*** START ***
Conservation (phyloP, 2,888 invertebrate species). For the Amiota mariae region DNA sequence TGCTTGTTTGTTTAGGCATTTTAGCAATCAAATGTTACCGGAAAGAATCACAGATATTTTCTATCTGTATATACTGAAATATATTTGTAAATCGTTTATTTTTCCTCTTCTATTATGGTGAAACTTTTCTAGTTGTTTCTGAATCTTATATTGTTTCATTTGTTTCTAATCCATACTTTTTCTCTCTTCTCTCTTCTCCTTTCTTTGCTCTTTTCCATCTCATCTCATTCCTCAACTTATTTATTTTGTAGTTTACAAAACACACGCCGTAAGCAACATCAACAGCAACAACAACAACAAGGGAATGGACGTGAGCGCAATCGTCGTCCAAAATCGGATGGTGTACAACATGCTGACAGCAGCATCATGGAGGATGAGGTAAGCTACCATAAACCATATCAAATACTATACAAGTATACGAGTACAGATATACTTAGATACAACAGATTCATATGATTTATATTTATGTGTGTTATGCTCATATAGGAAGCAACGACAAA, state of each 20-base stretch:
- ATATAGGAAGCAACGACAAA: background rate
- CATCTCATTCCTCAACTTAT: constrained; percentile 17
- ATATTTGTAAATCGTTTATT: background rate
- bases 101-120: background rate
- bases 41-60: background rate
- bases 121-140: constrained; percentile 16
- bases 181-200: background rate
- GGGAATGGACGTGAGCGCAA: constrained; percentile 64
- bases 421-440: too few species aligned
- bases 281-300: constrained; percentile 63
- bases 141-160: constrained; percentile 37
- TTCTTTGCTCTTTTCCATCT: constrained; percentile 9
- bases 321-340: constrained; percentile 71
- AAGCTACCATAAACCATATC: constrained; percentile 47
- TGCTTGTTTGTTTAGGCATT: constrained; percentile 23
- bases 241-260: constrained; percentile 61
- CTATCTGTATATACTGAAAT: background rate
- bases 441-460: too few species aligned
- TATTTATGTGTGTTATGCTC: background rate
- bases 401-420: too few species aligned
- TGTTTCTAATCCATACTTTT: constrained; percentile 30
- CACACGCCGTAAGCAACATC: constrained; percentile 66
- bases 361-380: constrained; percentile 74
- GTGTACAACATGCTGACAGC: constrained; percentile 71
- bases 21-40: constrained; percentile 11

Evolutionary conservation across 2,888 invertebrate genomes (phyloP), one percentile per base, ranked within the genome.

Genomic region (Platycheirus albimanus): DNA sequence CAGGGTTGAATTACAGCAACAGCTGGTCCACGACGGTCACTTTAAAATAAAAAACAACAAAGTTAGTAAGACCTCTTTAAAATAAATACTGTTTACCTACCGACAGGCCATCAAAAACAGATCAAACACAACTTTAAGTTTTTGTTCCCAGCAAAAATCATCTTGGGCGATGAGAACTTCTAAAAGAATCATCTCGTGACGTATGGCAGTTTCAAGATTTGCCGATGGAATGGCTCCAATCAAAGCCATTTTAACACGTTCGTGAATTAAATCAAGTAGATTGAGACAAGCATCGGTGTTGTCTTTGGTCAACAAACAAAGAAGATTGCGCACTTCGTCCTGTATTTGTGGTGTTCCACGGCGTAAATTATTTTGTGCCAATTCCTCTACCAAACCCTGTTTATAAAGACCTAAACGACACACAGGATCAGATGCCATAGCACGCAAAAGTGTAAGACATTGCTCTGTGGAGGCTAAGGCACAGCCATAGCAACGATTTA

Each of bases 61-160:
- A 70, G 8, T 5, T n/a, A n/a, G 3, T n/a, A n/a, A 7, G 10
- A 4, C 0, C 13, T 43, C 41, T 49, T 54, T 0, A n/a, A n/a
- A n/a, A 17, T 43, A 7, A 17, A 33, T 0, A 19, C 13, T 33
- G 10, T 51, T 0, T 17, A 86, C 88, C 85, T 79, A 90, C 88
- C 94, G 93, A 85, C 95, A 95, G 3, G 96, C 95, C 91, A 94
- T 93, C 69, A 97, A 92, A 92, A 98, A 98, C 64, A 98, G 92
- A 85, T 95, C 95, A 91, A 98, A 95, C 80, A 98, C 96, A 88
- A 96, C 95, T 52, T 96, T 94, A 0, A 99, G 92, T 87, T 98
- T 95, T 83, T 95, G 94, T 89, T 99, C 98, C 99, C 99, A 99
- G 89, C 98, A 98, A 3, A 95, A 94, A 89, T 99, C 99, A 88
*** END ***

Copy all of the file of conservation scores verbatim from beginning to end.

Conservation (phyloP, 2,888 invertebrate species). For the Amiota mariae region DNA sequence TGCTTGTTTGTTTAGGCATTTTAGCAATCAAATGTTACCGGAAAGAATCACAGATATTTTCTATCTGTATATACTGAAATATATTTGTAAATCGTTTATTTTTCCTCTTCTATTATGGTGAAACTTTTCTAGTTGTTTCTGAATCTTATATTGTTTCATTTGTTTCTAATCCATACTTTTTCTCTCTTCTCTCTTCTCCTTTCTTTGCTCTTTTCCATCTCATCTCATTCCTCAACTTATTTATTTTGTAGTTTACAAAACACACGCCGTAAGCAACATCAACAGCAACAACAACAACAAGGGAATGGACGTGAGCGCAATCGTCGTCCAAAATCGGATGGTGTACAACATGCTGACAGCAGCATCATGGAGGATGAGGTAAGCTACCATAAACCATATCAAATACTATACAAGTATACGAGTACAGATATACTTAGATACAACAGATTCATATGATTTATATTTATGTGTGTTATGCTCATATAGGAAGCAACGACAAA, state of each 20-base stretch:
- ATATAGGAAGCAACGACAAA: background rate
- CATCTCATTCCTCAACTTAT: constrained; percentile 17
- ATATTTGTAAATCGTTTATT: background rate
- bases 101-120: background rate
- bases 41-60: background rate
- bases 121-140: constrained; percentile 16
- bases 181-200: background rate
- GGGAATGGACGTGAGCGCAA: constrained; percentile 64
- bases 421-440: too few species aligned
- bases 281-300: constrained; percentile 63
- bases 141-160: constrained; percentile 37
- TTCTTTGCTCTTTTCCATCT: constrained; percentile 9
- bases 321-340: constrained; percentile 71
- AAGCTACCATAAACCATATC: constrained; percentile 47
- TGCTTGTTTGTTTAGGCATT: constrained; percentile 23
- bases 241-260: constrained; percentile 61
- CTATCTGTATATACTGAAAT: background rate
- bases 441-460: too few species aligned
- TATTTATGTGTGTTATGCTC: background rate
- bases 401-420: too few species aligned
- TGTTTCTAATCCATACTTTT: constrained; percentile 30
- CACACGCCGTAAGCAACATC: constrained; percentile 66
- bases 361-380: constrained; percentile 74
- GTGTACAACATGCTGACAGC: constrained; percentile 71
- bases 21-40: constrained; percentile 11

Evolutionary conservation across 2,888 invertebrate genomes (phyloP), one percentile per base, ranked within the genome.

Genomic region (Platycheirus albimanus): DNA sequence CAGGGTTGAATTACAGCAACAGCTGGTCCACGACGGTCACTTTAAAATAAAAAACAACAAAGTTAGTAAGACCTCTTTAAAATAAATACTGTTTACCTACCGACAGGCCATCAAAAACAGATCAAACACAACTTTAAGTTTTTGTTCCCAGCAAAAATCATCTTGGGCGATGAGAACTTCTAAAAGAATCATCTCGTGACGTATGGCAGTTTCAAGATTTGCCGATGGAATGGCTCCAATCAAAGCCATTTTAACACGTTCGTGAATTAAATCAAGTAGATTGAGACAAGCATCGGTGTTGTCTTTGGTCAACAAACAAAGAAGATTGCGCACTTCGTCCTGTATTTGTGGTGTTCCACGGCGTAAATTATTTTGTGCCAATTCCTCTACCAAACCCTGTTTATAAAGACCTAAACGACACACAGGATCAGATGCCATAGCACGCAAAAGTGTAAGACATTGCTCTGTGGAGGCTAAGGCACAGCCATAGCAACGATTTA

Each of bases 61-160:
- A 70, G 8, T 5, T n/a, A n/a, G 3, T n/a, A n/a, A 7, G 10
- A 4, C 0, C 13, T 43, C 41, T 49, T 54, T 0, A n/a, A n/a
- A n/a, A 17, T 43, A 7, A 17, A 33, T 0, A 19, C 13, T 33
- G 10, T 51, T 0, T 17, A 86, C 88, C 85, T 79, A 90, C 88
- C 94, G 93, A 85, C 95, A 95, G 3, G 96, C 95, C 91, A 94
- T 93, C 69, A 97, A 92, A 92, A 98, A 98, C 64, A 98, G 92
- A 85, T 95, C 95, A 91, A 98, A 95, C 80, A 98, C 96, A 88
- A 96, C 95, T 52, T 96, T 94, A 0, A 99, G 92, T 87, T 98
- T 95, T 83, T 95, G 94, T 89, T 99, C 98, C 99, C 99, A 99
- G 89, C 98, A 98, A 3, A 95, A 94, A 89, T 99, C 99, A 88